During his welcome remarks to the First Lady, Norman E. “Ned” Sharpless, MD, Director of the NCI, described the significant progress made in cancer research through the Beau Biden Cancer Moonshot initiative.
“[The Moonshot] includes things like expanding our ability to treat cancer by awakening the immune system. The Moonshot has worked on new approaches to fight childhood cancer. There are Moonshot initiatives aimed at improving cancer care in underserved populations so that all patients can benefit from cancer progress. This really just scratches the surface; there are many more great programs in the Moonshot. It is our fervent hope and belief at the NCI that this remarkable effort to improve the lives of all people with cancer will live up to Beau’s memory,” said Dr. Sharpless.
The Institute of Hope
During Dr. Biden’s virtual visit, she received a brief progress report on the work of three researchers at the NCI: Worta McCaskill-Stevens, MD, MS, Chief, Community Oncology and Prevention Trials Research Group; Stephanie L. Goff, MD, Associate Research Physician in the Surgery Branch of the Center for Cancer Research and a member of Dr. Steven A. Rosenberg’s senior staff; and Ligia Pinto, PhD, Director of the Vaccine, Immunity, and Cancer Program at the Frederick National Laboratory for Cancer Research.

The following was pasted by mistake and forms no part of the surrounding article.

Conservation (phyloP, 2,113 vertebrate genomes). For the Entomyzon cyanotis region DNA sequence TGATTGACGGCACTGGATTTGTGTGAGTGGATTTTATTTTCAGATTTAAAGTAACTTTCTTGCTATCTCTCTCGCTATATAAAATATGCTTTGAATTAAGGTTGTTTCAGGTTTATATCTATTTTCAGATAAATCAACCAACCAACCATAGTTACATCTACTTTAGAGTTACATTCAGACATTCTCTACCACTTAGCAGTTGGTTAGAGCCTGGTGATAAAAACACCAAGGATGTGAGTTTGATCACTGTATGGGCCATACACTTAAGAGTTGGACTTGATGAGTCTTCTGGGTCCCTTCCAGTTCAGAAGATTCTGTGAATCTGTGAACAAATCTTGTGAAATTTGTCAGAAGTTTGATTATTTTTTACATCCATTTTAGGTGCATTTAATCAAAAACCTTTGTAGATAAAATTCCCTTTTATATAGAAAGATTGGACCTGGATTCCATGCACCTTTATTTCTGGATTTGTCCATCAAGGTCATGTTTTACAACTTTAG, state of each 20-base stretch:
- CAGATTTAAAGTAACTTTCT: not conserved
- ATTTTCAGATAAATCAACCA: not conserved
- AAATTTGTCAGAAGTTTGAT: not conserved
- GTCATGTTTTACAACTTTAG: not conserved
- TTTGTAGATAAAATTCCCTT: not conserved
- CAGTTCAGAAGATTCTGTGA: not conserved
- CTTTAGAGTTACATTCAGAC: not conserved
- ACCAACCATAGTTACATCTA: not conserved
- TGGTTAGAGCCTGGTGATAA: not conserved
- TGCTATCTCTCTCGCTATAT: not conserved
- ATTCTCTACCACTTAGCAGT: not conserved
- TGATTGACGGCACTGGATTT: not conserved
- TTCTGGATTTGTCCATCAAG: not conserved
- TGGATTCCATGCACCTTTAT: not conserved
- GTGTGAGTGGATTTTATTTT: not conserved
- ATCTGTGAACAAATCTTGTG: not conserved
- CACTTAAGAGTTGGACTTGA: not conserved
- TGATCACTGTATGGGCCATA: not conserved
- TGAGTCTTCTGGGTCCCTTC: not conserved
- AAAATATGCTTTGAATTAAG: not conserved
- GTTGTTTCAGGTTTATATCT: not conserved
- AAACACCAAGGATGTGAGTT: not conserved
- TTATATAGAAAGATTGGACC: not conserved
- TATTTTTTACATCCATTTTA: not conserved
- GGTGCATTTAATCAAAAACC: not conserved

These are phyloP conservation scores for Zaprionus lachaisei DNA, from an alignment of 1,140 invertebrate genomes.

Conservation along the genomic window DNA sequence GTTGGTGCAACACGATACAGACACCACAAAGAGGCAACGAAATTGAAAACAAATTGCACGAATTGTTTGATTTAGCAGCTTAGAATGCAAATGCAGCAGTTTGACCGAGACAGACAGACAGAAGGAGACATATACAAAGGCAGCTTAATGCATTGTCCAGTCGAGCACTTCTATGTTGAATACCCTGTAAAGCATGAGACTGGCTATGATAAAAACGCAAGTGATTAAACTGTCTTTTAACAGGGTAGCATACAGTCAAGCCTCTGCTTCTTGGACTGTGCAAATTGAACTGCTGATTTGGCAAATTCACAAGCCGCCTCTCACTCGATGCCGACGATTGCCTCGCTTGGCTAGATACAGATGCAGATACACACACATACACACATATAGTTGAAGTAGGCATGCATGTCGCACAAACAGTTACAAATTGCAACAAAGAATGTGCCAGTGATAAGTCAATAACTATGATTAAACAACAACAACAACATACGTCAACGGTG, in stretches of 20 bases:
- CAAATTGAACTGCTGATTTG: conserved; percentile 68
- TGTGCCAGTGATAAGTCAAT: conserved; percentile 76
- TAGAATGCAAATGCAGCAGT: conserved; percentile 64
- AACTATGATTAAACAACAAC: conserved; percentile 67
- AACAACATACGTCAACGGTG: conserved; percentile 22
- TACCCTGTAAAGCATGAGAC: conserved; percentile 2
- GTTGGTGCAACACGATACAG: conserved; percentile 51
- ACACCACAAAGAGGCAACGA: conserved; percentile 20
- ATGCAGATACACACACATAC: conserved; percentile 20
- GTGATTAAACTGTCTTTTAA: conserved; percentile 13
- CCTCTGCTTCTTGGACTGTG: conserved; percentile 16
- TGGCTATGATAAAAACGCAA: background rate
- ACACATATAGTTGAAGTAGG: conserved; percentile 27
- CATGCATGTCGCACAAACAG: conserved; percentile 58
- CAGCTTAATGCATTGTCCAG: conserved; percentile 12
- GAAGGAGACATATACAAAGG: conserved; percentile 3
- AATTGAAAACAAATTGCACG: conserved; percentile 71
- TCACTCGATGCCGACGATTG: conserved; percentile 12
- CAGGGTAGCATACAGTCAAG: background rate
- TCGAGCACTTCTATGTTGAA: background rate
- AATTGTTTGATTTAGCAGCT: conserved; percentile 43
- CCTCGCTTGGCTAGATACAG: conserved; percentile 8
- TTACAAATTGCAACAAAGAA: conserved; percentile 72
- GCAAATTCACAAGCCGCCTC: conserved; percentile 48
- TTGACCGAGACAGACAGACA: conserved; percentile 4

“One thread of pain runs through every community, north and south, rich and poor, in the best of times and the depths of this pandemic, and that’s cancer.”— Jill Biden, EdD
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After their comments, Dr. Biden said: “I have to agree that you are the institute of hope because so many people in this country are patients with cancer or have someone they love who is dealing with cancer.” She reiterated the new administration’s commitment to ensure their work continues. “Joe and I have worked in this space for a long time, and I have personally worked with families and caregivers. One thing we found in the Obama/Biden administration was the benefit of collaboration and how much that meant, through all of the agencies of government just working together. So, I hope you know of our commitment, of Joe’s commitment and my commitment, to carry on that work and to really be a partner with you and everybody at NIH/NCI because we’ve got to work to fight cancer as we know it. We have to because it is not a red issue, a blue issue; it’s a human issue. It affects all Americans. I want to thank you for all that you are doing,” said Dr. Biden.